Point-to-point network operations, whether one- or two-sided, are the most widely used form of network communication. Thus, accelerating such communication is essential for obtaining well performing applications at scale.

The first optimization step is moving point-to-point communication management to the network, giving the applications communication support for overlapping communication and computation. Such support can be used by communication libraries to implement non-blocking communication protocol support.

In the scientific HPC community in particular, the Message Passing Interface (MPI) is ubiquitous in application use, and in particular two-sided communication. Therefore, adding network level support for the MPI tag-matching provides the support needed by most MPI applications to enable communication-computation overlap.

InfiniBand networks have recently been enhanced to support offloading the MPI tag-matching semantics. In addition, the Portals API defines a tag matching protocol on which MPI communication can be provided.

Network Efficiency
As job scale increases and the number of jobs running on a give system grows, the potential for interference between data streams increases, reducing network efficiency. Such interference generally can’t be predicted, so methods for dealing with such overlapping communication patterns as they occur are essential for enabling high levels of network utilizations. Adaptive routing is one such mechanism. Such mechanisms tend to increase overall system utilization by quite a large amount[5].

Network Resilience
The increased component count with growing networks makes the need to handle network failures without user intervention is critical to running production systems. Transparency to the end user and system administrator is a key ingredient to make such capabilities generally useful for increasing overall system utilization.

In current system architectures hosts are interconnected with some network interconnect so that data can be exchanged between such hosts over the interconnect. Each host is connected to this network by some sort of host network adapter , and these are interconnected by cables to forwarding entities within the network, such as switches. Routing of network traffic between the network adapters is managed by algorithms, called routing algorithms, that route data over this network.

When part of the interconnect fails, such as a network adapter, network cable or switch, an alternative route between end-points needs to be selected, so applications can continue and progress their work. If alternative routes do not exist, the applications the require such routes will cease to progress. However, when alternative routes exist, network-level protocols are defined to allow re-routing traffic around the failed components. Data that is in flight and may have not been received at the destination can be routed without loss by algorithms managed at the network level over alternative network paths. With the network routing algorithm adjusted to ignore the failed components, new traffic avoids the failed portions of the network. Such approaches do not require external intervention, user or administrative, to make changes in the routing algorithms, and are therefore very good at keeping the overall system functioning in the presence of network failures, thus increasing system utility.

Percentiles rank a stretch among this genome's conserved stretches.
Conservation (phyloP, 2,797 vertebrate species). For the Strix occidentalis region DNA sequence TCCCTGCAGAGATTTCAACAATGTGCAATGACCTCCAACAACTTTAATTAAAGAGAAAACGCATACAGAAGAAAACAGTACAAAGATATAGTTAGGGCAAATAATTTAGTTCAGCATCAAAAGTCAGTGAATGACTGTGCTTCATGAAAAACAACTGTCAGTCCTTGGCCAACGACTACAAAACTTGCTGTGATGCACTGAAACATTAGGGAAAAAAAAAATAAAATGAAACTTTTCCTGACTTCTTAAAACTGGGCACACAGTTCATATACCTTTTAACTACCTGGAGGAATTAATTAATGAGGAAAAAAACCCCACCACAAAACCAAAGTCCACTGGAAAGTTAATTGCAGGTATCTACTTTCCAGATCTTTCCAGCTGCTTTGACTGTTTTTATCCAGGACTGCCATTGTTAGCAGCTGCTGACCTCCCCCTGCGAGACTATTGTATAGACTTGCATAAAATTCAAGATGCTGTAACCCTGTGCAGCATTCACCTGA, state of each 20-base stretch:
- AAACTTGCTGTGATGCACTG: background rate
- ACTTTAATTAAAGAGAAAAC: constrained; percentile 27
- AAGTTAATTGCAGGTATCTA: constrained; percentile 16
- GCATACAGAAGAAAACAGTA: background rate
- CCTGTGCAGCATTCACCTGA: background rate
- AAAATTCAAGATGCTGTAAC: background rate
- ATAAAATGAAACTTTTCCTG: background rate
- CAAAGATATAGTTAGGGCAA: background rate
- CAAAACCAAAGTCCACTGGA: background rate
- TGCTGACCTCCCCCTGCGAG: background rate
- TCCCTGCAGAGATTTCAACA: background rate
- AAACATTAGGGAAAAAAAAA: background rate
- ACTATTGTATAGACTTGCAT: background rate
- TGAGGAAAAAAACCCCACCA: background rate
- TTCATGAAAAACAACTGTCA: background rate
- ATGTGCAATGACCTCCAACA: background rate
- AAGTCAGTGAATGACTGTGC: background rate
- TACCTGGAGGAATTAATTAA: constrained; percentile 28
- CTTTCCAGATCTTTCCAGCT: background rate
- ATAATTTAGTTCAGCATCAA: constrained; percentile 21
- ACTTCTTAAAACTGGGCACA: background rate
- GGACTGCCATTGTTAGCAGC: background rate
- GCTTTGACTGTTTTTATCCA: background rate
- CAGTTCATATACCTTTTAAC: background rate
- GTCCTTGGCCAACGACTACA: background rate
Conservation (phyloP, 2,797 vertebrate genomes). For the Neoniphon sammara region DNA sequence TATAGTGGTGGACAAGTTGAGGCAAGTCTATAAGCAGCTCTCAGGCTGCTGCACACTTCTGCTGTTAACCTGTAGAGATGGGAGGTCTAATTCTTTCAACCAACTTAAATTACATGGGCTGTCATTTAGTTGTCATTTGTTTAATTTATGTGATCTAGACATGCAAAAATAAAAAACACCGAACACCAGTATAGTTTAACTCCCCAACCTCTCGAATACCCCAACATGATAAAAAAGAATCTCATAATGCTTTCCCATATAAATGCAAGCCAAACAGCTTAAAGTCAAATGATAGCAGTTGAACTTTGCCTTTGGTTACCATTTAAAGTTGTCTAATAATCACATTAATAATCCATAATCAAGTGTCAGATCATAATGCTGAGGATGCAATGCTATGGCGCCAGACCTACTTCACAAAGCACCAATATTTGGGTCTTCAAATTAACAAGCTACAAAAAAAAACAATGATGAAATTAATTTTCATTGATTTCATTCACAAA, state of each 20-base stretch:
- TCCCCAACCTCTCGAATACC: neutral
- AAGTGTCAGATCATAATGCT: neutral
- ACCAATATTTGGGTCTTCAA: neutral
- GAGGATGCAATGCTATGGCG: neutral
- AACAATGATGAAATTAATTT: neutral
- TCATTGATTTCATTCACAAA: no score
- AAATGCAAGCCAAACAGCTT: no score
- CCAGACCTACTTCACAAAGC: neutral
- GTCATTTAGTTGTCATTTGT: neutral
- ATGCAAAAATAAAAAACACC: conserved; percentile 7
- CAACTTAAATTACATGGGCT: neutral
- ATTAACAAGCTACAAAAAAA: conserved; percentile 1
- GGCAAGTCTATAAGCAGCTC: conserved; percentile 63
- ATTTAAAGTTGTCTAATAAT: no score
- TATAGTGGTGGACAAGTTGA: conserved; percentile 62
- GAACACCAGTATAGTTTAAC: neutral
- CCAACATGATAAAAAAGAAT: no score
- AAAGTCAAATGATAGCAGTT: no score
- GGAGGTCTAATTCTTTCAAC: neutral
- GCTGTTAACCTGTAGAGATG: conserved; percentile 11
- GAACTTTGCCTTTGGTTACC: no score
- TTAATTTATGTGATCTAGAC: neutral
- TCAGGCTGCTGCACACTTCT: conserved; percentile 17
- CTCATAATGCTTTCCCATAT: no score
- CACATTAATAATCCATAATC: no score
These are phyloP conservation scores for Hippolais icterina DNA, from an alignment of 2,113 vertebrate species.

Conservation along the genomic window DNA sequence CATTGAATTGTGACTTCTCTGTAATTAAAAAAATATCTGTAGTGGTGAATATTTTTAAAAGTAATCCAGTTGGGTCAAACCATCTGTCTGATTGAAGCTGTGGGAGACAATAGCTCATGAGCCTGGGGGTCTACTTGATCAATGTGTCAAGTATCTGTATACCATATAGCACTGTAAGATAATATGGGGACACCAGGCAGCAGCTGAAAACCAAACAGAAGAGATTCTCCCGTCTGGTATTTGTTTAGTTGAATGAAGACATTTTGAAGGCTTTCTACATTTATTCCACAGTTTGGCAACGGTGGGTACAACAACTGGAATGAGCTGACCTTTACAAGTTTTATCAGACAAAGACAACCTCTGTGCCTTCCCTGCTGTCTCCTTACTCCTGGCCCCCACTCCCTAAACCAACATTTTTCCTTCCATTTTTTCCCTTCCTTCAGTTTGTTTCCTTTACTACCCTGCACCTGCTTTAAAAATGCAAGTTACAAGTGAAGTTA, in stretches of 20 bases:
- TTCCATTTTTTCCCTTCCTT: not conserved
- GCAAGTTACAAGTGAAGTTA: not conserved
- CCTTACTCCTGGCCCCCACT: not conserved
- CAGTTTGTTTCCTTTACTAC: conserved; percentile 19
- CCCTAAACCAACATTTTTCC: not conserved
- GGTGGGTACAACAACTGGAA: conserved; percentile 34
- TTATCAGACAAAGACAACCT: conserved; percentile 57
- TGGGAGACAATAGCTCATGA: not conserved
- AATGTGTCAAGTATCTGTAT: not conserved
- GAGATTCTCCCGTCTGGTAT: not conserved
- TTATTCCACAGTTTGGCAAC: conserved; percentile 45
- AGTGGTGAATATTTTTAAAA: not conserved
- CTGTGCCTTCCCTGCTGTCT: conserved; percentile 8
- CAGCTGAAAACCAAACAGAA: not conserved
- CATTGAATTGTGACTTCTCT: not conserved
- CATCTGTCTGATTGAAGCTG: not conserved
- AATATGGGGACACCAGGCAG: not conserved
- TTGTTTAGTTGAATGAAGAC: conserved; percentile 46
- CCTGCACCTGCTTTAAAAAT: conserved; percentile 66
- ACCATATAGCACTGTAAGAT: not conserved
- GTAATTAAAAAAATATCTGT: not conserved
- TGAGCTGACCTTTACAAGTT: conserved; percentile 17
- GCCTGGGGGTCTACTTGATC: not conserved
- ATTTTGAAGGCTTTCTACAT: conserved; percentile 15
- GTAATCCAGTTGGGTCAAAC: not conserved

[1] Graham, R.L., Bureddy, D., Lui, P., Rosenstock, H., Shainer, G., Bloch, G., Goldenerg, D., Dubman, M., Kotchubievsky, S., Koushnir, V., Levi, L., Margolin, A., Ronen, T., Shpiner, A., Wertheim, O., Zahavi, E.: Scalable hierarchical aggregation protocol (SHArP): A hardware architecture for efficient data reduction. In: Proceedings of the First Workshop on Optimization of Communication in HPC. pp. 1–10. COM-HPC ’16, IEEE Press, Piscataway, NJ, USA (2016), DOI: 10.1109/COM-HPC.2016.6

[2] Graham, R.L., Poole, S., Shamis, P., Bloch, G., Bloch, N., Chapman, H., Kagan, M., Shahar, A., Rabinovitz, I., Shainer, G.: Connectx-2 infiniband management queues: First investigation of the new support for network offloaded collective operations. In: Proceedings of the 2010 10th IEEE/ACM International Conference on Cluster, Cloud and Grid Computing. pp. 53–62. CCGRID ’10, IEEE Computer Society, Washington, DC, USA (2010), DOI: 10.1109/CCGRID.2010.9

[3] Cray ® XC™ Series Network. Bob Alverson, Edwin Froese, Larry Kaplan and Duncan Roweth. https://www.cray.com/sites/default/files/resources/CrayXCNetwork.pdf

[4] Performance Evaluation of the Quadrics Interconnection Network. Fabrizio Petrini, Eitan Frachtenberg, Adolfy Hoisie and Salvador Coll. Proceedings 15th International Parallel and Distributed Processing Symposium, 2001, 1698-1706

[5]The Design, Deployment, and Evaluation of the CORAL Pre-Exascale Systems. Vazhkudai et. al., Proceedings of Supercomputing 2018 (SC18): 31th Int'l Conference on High Performance Computing, Networking, Storage and Analysis, Dallas, TX, November 2018.